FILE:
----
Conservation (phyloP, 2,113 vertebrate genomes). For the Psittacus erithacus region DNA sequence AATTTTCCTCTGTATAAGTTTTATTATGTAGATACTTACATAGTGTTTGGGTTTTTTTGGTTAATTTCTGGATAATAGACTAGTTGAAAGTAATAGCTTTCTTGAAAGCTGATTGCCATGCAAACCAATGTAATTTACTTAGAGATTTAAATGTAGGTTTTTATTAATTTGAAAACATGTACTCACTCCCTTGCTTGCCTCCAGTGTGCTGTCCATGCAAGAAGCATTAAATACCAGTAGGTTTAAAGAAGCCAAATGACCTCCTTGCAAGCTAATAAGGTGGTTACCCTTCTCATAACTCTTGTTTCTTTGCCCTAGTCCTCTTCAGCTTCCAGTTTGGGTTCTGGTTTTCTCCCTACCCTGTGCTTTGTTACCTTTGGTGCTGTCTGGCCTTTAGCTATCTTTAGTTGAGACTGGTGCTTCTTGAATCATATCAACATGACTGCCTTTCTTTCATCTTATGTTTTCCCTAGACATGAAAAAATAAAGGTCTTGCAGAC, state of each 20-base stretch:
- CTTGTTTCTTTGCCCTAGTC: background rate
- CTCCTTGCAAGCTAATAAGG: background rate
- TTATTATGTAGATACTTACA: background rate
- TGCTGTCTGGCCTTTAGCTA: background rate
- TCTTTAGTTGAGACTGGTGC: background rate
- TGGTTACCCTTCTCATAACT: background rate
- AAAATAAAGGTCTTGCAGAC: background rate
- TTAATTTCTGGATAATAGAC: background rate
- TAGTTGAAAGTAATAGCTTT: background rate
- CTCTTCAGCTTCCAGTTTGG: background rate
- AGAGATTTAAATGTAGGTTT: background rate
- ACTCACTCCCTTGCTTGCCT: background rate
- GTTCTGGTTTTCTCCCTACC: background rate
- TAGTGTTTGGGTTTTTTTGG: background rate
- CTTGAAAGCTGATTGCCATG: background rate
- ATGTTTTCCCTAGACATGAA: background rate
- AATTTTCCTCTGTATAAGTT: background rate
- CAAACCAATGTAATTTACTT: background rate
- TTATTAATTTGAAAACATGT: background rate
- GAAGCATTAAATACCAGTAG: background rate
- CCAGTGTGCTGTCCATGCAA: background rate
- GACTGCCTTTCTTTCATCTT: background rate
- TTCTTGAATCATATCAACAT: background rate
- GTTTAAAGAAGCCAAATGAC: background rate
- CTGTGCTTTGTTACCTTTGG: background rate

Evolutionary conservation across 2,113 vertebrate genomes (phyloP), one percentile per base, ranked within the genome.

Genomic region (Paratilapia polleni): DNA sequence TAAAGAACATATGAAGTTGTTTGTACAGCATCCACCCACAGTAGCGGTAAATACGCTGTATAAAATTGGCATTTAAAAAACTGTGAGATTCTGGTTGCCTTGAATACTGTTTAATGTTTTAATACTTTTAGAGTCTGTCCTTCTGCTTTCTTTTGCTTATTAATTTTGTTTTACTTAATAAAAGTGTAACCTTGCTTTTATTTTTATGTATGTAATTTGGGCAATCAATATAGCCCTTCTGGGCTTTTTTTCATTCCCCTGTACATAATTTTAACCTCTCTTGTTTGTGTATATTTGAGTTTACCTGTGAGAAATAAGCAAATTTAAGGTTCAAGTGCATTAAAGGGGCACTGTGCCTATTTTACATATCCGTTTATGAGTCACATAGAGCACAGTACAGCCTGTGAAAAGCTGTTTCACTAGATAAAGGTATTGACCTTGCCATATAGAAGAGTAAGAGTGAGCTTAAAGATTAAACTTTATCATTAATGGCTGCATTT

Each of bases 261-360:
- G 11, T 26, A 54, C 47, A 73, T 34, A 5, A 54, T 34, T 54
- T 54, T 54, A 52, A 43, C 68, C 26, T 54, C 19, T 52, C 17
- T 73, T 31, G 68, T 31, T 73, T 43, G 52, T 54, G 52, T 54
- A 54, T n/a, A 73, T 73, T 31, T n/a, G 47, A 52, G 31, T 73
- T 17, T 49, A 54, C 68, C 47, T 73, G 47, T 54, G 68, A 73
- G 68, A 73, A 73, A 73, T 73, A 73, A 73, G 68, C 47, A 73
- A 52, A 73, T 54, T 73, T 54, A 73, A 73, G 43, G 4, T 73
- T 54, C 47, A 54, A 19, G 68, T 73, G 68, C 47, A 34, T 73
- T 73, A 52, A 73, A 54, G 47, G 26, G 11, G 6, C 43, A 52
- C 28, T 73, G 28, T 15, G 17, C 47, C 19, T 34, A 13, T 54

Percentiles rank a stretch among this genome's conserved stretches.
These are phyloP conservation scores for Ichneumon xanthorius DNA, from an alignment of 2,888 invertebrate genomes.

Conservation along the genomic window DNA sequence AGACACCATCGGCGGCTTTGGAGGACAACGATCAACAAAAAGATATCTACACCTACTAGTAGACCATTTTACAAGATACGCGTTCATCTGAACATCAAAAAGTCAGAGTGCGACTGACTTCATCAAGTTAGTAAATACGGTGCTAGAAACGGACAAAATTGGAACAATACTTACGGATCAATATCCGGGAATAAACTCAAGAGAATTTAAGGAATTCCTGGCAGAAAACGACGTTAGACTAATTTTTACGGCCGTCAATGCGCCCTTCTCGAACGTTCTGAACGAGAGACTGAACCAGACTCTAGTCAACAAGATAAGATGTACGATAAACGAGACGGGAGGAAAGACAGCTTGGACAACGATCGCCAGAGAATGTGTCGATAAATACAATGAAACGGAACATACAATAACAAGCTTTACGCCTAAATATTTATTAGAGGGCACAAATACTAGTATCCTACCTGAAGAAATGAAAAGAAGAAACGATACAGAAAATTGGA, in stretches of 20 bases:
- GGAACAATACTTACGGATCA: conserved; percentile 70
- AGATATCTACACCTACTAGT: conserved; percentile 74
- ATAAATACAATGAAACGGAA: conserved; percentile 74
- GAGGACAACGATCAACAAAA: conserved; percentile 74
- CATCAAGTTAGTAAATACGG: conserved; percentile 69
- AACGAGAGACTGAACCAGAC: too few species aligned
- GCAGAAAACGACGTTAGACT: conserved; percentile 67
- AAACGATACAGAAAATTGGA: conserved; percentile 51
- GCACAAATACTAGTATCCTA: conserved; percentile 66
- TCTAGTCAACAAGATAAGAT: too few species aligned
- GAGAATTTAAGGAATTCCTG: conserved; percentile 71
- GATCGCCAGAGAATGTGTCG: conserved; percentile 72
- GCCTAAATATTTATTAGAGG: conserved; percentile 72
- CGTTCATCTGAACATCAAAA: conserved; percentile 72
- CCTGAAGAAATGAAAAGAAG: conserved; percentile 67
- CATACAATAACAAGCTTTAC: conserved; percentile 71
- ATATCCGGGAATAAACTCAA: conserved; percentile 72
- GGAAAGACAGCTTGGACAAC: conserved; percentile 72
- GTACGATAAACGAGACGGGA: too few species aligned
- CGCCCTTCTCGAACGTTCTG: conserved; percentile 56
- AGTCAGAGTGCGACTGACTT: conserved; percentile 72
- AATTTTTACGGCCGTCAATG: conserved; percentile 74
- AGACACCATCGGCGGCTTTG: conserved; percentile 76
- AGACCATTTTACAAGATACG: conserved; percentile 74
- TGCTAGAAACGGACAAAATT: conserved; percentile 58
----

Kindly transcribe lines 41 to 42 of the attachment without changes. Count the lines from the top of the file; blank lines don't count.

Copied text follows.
These are phyloP conservation scores for Ichneumon xanthorius DNA, from an alignment of 2,888 invertebrate genomes.

Conservation along the genomic window DNA sequence AGACACCATCGGCGGCTTTGGAGGACAACGATCAACAAAAAGATATCTACACCTACTAGTAGACCATTTTACAAGATACGCGTTCATCTGAACATCAAAAAGTCAGAGTGCGACTGACTTCATCAAGTTAGTAAATACGGTGCTAGAAACGGACAAAATTGGAACAATACTTACGGATCAATATCCGGGAATAAACTCAAGAGAATTTAAGGAATTCCTGGCAGAAAACGACGTTAGACTAATTTTTACGGCCGTCAATGCGCCCTTCTCGAACGTTCTGAACGAGAGACTGAACCAGACTCTAGTCAACAAGATAAGATGTACGATAAACGAGACGGGAGGAAAGACAGCTTGGACAACGATCGCCAGAGAATGTGTCGATAAATACAATGAAACGGAACATACAATAACAAGCTTTACGCCTAAATATTTATTAGAGGGCACAAATACTAGTATCCTACCTGAAGAAATGAAAAGAAGAAACGATACAGAAAATTGGA, in stretches of 20 bases: